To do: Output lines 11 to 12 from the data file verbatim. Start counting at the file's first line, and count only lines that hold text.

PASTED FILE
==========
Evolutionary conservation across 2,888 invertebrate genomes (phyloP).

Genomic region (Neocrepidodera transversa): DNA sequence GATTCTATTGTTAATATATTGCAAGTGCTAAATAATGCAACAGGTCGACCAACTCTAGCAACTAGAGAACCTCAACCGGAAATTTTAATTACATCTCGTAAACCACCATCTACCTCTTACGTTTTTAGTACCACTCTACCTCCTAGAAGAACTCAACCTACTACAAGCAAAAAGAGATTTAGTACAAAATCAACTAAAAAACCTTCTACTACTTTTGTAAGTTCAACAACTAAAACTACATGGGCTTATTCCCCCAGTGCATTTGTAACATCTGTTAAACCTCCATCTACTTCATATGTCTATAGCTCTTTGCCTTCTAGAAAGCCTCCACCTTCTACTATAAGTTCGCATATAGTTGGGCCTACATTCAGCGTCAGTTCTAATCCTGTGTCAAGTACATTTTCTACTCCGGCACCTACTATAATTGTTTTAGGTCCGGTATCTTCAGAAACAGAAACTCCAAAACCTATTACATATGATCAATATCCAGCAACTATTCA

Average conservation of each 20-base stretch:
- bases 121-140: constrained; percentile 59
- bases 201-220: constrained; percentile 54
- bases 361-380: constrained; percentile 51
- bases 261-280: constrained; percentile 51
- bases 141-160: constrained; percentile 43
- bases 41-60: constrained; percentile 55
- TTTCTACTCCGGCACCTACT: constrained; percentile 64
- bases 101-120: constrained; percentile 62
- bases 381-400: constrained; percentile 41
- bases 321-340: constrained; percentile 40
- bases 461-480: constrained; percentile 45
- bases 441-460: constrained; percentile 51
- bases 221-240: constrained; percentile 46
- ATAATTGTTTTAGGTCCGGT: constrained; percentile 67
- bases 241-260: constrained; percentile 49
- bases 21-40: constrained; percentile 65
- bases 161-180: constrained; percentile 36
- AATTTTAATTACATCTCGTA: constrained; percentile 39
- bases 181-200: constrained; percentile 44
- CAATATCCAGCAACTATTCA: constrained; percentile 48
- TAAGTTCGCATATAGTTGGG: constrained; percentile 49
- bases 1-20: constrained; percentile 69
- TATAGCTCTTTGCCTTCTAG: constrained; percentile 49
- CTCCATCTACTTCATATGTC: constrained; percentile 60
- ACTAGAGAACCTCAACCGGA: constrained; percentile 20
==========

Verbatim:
- bases 101-120: constrained; percentile 62
- bases 381-400: constrained; percentile 41